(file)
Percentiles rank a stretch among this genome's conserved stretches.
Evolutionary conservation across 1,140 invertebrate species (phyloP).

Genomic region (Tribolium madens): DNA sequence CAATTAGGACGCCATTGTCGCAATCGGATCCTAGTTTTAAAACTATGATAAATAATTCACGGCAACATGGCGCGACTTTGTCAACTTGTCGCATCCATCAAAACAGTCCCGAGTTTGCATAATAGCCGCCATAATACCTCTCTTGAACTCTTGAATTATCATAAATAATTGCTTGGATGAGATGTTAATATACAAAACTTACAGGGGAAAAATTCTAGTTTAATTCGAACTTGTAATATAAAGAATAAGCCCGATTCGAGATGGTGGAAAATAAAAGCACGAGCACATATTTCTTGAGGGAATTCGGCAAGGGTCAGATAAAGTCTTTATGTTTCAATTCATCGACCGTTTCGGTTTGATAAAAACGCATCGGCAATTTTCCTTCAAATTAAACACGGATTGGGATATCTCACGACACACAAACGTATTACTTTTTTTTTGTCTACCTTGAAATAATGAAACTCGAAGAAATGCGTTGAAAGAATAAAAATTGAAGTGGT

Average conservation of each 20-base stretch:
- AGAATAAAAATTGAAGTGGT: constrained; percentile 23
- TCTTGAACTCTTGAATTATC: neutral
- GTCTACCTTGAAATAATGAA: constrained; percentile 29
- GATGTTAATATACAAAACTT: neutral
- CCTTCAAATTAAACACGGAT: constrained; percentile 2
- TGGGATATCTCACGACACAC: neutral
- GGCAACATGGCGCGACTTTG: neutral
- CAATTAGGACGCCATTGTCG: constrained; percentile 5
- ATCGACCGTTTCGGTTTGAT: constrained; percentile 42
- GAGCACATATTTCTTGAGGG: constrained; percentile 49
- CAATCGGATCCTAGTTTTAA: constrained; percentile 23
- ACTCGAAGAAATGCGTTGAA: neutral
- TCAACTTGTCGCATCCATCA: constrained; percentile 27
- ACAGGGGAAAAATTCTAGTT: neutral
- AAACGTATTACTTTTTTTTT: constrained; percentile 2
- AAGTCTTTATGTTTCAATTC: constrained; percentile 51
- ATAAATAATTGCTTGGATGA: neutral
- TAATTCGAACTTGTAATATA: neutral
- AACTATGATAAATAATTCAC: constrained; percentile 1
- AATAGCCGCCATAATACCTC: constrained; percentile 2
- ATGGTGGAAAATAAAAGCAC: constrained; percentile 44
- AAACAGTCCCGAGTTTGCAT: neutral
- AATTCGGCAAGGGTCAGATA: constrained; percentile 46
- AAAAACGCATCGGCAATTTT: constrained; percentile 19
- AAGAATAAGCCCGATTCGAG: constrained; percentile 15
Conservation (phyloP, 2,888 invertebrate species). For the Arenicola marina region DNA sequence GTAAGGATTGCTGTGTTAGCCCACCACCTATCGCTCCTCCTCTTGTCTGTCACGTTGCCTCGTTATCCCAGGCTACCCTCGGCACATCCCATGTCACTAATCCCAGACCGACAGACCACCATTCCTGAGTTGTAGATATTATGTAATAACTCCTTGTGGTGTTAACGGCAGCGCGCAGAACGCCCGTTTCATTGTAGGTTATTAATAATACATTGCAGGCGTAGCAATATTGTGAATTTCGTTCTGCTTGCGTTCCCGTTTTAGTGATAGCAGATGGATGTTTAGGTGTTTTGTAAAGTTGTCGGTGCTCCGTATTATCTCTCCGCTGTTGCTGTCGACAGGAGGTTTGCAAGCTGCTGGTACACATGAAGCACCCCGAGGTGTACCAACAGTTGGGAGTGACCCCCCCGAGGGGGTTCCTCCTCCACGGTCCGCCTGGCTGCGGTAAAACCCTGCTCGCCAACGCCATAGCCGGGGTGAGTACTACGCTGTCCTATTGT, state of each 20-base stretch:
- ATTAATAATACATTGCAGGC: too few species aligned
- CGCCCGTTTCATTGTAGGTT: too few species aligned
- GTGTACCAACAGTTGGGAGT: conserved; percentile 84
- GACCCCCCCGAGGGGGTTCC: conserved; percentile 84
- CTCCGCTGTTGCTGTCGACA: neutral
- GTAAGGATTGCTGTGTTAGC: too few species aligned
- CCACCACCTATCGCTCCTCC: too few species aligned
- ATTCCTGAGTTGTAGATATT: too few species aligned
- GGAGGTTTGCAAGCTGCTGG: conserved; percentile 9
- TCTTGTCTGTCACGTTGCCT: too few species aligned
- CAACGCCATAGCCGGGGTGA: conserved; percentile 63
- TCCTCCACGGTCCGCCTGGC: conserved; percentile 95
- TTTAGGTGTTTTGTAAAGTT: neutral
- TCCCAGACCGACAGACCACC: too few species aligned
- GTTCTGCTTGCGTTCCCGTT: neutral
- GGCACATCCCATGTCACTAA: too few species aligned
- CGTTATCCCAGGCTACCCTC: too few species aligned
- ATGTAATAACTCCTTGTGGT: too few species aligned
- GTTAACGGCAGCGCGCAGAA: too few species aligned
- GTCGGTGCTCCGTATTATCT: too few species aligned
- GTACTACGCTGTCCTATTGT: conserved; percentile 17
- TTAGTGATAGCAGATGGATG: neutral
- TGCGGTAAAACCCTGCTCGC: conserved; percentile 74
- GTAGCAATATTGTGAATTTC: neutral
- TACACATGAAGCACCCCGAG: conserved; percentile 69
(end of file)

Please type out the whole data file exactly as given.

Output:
Percentiles rank a stretch among this genome's conserved stretches.
Evolutionary conservation across 1,140 invertebrate species (phyloP).

Genomic region (Tribolium madens): DNA sequence CAATTAGGACGCCATTGTCGCAATCGGATCCTAGTTTTAAAACTATGATAAATAATTCACGGCAACATGGCGCGACTTTGTCAACTTGTCGCATCCATCAAAACAGTCCCGAGTTTGCATAATAGCCGCCATAATACCTCTCTTGAACTCTTGAATTATCATAAATAATTGCTTGGATGAGATGTTAATATACAAAACTTACAGGGGAAAAATTCTAGTTTAATTCGAACTTGTAATATAAAGAATAAGCCCGATTCGAGATGGTGGAAAATAAAAGCACGAGCACATATTTCTTGAGGGAATTCGGCAAGGGTCAGATAAAGTCTTTATGTTTCAATTCATCGACCGTTTCGGTTTGATAAAAACGCATCGGCAATTTTCCTTCAAATTAAACACGGATTGGGATATCTCACGACACACAAACGTATTACTTTTTTTTTGTCTACCTTGAAATAATGAAACTCGAAGAAATGCGTTGAAAGAATAAAAATTGAAGTGGT

Average conservation of each 20-base stretch:
- AGAATAAAAATTGAAGTGGT: constrained; percentile 23
- TCTTGAACTCTTGAATTATC: neutral
- GTCTACCTTGAAATAATGAA: constrained; percentile 29
- GATGTTAATATACAAAACTT: neutral
- CCTTCAAATTAAACACGGAT: constrained; percentile 2
- TGGGATATCTCACGACACAC: neutral
- GGCAACATGGCGCGACTTTG: neutral
- CAATTAGGACGCCATTGTCG: constrained; percentile 5
- ATCGACCGTTTCGGTTTGAT: constrained; percentile 42
- GAGCACATATTTCTTGAGGG: constrained; percentile 49
- CAATCGGATCCTAGTTTTAA: constrained; percentile 23
- ACTCGAAGAAATGCGTTGAA: neutral
- TCAACTTGTCGCATCCATCA: constrained; percentile 27
- ACAGGGGAAAAATTCTAGTT: neutral
- AAACGTATTACTTTTTTTTT: constrained; percentile 2
- AAGTCTTTATGTTTCAATTC: constrained; percentile 51
- ATAAATAATTGCTTGGATGA: neutral
- TAATTCGAACTTGTAATATA: neutral
- AACTATGATAAATAATTCAC: constrained; percentile 1
- AATAGCCGCCATAATACCTC: constrained; percentile 2
- ATGGTGGAAAATAAAAGCAC: constrained; percentile 44
- AAACAGTCCCGAGTTTGCAT: neutral
- AATTCGGCAAGGGTCAGATA: constrained; percentile 46
- AAAAACGCATCGGCAATTTT: constrained; percentile 19
- AAGAATAAGCCCGATTCGAG: constrained; percentile 15
Conservation (phyloP, 2,888 invertebrate species). For the Arenicola marina region DNA sequence GTAAGGATTGCTGTGTTAGCCCACCACCTATCGCTCCTCCTCTTGTCTGTCACGTTGCCTCGTTATCCCAGGCTACCCTCGGCACATCCCATGTCACTAATCCCAGACCGACAGACCACCATTCCTGAGTTGTAGATATTATGTAATAACTCCTTGTGGTGTTAACGGCAGCGCGCAGAACGCCCGTTTCATTGTAGGTTATTAATAATACATTGCAGGCGTAGCAATATTGTGAATTTCGTTCTGCTTGCGTTCCCGTTTTAGTGATAGCAGATGGATGTTTAGGTGTTTTGTAAAGTTGTCGGTGCTCCGTATTATCTCTCCGCTGTTGCTGTCGACAGGAGGTTTGCAAGCTGCTGGTACACATGAAGCACCCCGAGGTGTACCAACAGTTGGGAGTGACCCCCCCGAGGGGGTTCCTCCTCCACGGTCCGCCTGGCTGCGGTAAAACCCTGCTCGCCAACGCCATAGCCGGGGTGAGTACTACGCTGTCCTATTGT, state of each 20-base stretch:
- ATTAATAATACATTGCAGGC: too few species aligned
- CGCCCGTTTCATTGTAGGTT: too few species aligned
- GTGTACCAACAGTTGGGAGT: conserved; percentile 84
- GACCCCCCCGAGGGGGTTCC: conserved; percentile 84
- CTCCGCTGTTGCTGTCGACA: neutral
- GTAAGGATTGCTGTGTTAGC: too few species aligned
- CCACCACCTATCGCTCCTCC: too few species aligned
- ATTCCTGAGTTGTAGATATT: too few species aligned
- GGAGGTTTGCAAGCTGCTGG: conserved; percentile 9
- TCTTGTCTGTCACGTTGCCT: too few species aligned
- CAACGCCATAGCCGGGGTGA: conserved; percentile 63
- TCCTCCACGGTCCGCCTGGC: conserved; percentile 95
- TTTAGGTGTTTTGTAAAGTT: neutral
- TCCCAGACCGACAGACCACC: too few species aligned
- GTTCTGCTTGCGTTCCCGTT: neutral
- GGCACATCCCATGTCACTAA: too few species aligned
- CGTTATCCCAGGCTACCCTC: too few species aligned
- ATGTAATAACTCCTTGTGGT: too few species aligned
- GTTAACGGCAGCGCGCAGAA: too few species aligned
- GTCGGTGCTCCGTATTATCT: too few species aligned
- GTACTACGCTGTCCTATTGT: conserved; percentile 17
- TTAGTGATAGCAGATGGATG: neutral
- TGCGGTAAAACCCTGCTCGC: conserved; percentile 74
- GTAGCAATATTGTGAATTTC: neutral
- TACACATGAAGCACCCCGAG: conserved; percentile 69